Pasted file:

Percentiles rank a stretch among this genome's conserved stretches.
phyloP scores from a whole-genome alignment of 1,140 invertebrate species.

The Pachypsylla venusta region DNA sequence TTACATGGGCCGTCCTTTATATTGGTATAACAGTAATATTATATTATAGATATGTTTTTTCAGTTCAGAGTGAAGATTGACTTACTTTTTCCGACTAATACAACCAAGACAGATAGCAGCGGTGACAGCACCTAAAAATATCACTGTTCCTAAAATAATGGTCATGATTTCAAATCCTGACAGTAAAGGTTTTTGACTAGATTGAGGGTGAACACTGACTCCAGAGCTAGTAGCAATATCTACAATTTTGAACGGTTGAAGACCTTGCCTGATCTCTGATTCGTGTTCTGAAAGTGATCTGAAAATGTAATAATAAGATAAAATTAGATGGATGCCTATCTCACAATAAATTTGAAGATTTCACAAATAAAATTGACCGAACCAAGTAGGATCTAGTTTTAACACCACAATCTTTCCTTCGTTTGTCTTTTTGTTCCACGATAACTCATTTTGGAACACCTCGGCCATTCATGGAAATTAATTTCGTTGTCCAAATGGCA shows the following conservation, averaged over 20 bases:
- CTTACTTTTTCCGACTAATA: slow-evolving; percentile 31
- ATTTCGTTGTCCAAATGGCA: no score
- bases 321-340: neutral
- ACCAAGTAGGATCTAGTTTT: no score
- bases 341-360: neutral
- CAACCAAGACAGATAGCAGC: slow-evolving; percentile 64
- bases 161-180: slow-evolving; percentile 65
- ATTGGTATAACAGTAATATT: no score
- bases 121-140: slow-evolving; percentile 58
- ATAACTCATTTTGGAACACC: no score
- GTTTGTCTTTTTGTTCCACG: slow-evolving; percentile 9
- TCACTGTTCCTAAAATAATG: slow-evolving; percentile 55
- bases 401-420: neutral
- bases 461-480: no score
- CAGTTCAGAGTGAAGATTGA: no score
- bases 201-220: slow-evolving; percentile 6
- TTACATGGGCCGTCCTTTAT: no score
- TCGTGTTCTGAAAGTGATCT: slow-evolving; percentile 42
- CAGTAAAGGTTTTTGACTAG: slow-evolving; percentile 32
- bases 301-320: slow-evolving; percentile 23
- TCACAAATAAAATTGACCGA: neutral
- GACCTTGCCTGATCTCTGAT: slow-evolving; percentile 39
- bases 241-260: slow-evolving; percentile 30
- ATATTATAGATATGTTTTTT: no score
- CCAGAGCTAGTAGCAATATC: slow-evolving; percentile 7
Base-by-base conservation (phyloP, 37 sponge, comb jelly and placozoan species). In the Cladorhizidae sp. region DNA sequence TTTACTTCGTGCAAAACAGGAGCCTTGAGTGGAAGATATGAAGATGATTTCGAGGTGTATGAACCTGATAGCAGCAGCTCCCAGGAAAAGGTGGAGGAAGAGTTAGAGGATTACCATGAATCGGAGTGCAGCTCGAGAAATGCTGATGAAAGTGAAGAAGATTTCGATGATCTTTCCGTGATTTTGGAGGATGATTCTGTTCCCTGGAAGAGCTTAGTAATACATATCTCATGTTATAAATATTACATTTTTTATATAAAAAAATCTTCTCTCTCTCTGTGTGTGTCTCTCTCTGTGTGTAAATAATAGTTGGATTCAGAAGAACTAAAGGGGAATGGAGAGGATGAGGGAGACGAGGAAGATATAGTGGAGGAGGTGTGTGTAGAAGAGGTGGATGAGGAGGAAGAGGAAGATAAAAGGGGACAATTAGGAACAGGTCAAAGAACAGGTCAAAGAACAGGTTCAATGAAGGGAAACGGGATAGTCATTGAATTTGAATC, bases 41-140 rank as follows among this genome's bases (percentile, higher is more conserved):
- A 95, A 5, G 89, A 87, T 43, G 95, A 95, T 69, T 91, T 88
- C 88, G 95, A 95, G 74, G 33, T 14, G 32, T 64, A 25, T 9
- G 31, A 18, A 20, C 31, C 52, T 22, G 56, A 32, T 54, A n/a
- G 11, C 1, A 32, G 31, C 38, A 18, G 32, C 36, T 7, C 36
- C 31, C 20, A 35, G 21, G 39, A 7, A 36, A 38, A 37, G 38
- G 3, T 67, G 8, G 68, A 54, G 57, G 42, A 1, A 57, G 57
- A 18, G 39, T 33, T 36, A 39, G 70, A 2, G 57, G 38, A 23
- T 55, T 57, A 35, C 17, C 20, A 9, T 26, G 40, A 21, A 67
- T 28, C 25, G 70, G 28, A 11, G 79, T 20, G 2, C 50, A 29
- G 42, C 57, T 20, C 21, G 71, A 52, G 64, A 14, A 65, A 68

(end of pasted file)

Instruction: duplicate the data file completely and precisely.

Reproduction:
Percentiles rank a stretch among this genome's conserved stretches.
phyloP scores from a whole-genome alignment of 1,140 invertebrate species.

The Pachypsylla venusta region DNA sequence TTACATGGGCCGTCCTTTATATTGGTATAACAGTAATATTATATTATAGATATGTTTTTTCAGTTCAGAGTGAAGATTGACTTACTTTTTCCGACTAATACAACCAAGACAGATAGCAGCGGTGACAGCACCTAAAAATATCACTGTTCCTAAAATAATGGTCATGATTTCAAATCCTGACAGTAAAGGTTTTTGACTAGATTGAGGGTGAACACTGACTCCAGAGCTAGTAGCAATATCTACAATTTTGAACGGTTGAAGACCTTGCCTGATCTCTGATTCGTGTTCTGAAAGTGATCTGAAAATGTAATAATAAGATAAAATTAGATGGATGCCTATCTCACAATAAATTTGAAGATTTCACAAATAAAATTGACCGAACCAAGTAGGATCTAGTTTTAACACCACAATCTTTCCTTCGTTTGTCTTTTTGTTCCACGATAACTCATTTTGGAACACCTCGGCCATTCATGGAAATTAATTTCGTTGTCCAAATGGCA shows the following conservation, averaged over 20 bases:
- CTTACTTTTTCCGACTAATA: slow-evolving; percentile 31
- ATTTCGTTGTCCAAATGGCA: no score
- bases 321-340: neutral
- ACCAAGTAGGATCTAGTTTT: no score
- bases 341-360: neutral
- CAACCAAGACAGATAGCAGC: slow-evolving; percentile 64
- bases 161-180: slow-evolving; percentile 65
- ATTGGTATAACAGTAATATT: no score
- bases 121-140: slow-evolving; percentile 58
- ATAACTCATTTTGGAACACC: no score
- GTTTGTCTTTTTGTTCCACG: slow-evolving; percentile 9
- TCACTGTTCCTAAAATAATG: slow-evolving; percentile 55
- bases 401-420: neutral
- bases 461-480: no score
- CAGTTCAGAGTGAAGATTGA: no score
- bases 201-220: slow-evolving; percentile 6
- TTACATGGGCCGTCCTTTAT: no score
- TCGTGTTCTGAAAGTGATCT: slow-evolving; percentile 42
- CAGTAAAGGTTTTTGACTAG: slow-evolving; percentile 32
- bases 301-320: slow-evolving; percentile 23
- TCACAAATAAAATTGACCGA: neutral
- GACCTTGCCTGATCTCTGAT: slow-evolving; percentile 39
- bases 241-260: slow-evolving; percentile 30
- ATATTATAGATATGTTTTTT: no score
- CCAGAGCTAGTAGCAATATC: slow-evolving; percentile 7
Base-by-base conservation (phyloP, 37 sponge, comb jelly and placozoan species). In the Cladorhizidae sp. region DNA sequence TTTACTTCGTGCAAAACAGGAGCCTTGAGTGGAAGATATGAAGATGATTTCGAGGTGTATGAACCTGATAGCAGCAGCTCCCAGGAAAAGGTGGAGGAAGAGTTAGAGGATTACCATGAATCGGAGTGCAGCTCGAGAAATGCTGATGAAAGTGAAGAAGATTTCGATGATCTTTCCGTGATTTTGGAGGATGATTCTGTTCCCTGGAAGAGCTTAGTAATACATATCTCATGTTATAAATATTACATTTTTTATATAAAAAAATCTTCTCTCTCTCTGTGTGTGTCTCTCTCTGTGTGTAAATAATAGTTGGATTCAGAAGAACTAAAGGGGAATGGAGAGGATGAGGGAGACGAGGAAGATATAGTGGAGGAGGTGTGTGTAGAAGAGGTGGATGAGGAGGAAGAGGAAGATAAAAGGGGACAATTAGGAACAGGTCAAAGAACAGGTCAAAGAACAGGTTCAATGAAGGGAAACGGGATAGTCATTGAATTTGAATC, bases 41-140 rank as follows among this genome's bases (percentile, higher is more conserved):
- A 95, A 5, G 89, A 87, T 43, G 95, A 95, T 69, T 91, T 88
- C 88, G 95, A 95, G 74, G 33, T 14, G 32, T 64, A 25, T 9
- G 31, A 18, A 20, C 31, C 52, T 22, G 56, A 32, T 54, A n/a
- G 11, C 1, A 32, G 31, C 38, A 18, G 32, C 36, T 7, C 36
- C 31, C 20, A 35, G 21, G 39, A 7, A 36, A 38, A 37, G 38
- G 3, T 67, G 8, G 68, A 54, G 57, G 42, A 1, A 57, G 57
- A 18, G 39, T 33, T 36, A 39, G 70, A 2, G 57, G 38, A 23
- T 55, T 57, A 35, C 17, C 20, A 9, T 26, G 40, A 21, A 67
- T 28, C 25, G 70, G 28, A 11, G 79, T 20, G 2, C 50, A 29
- G 42, C 57, T 20, C 21, G 71, A 52, G 64, A 14, A 65, A 68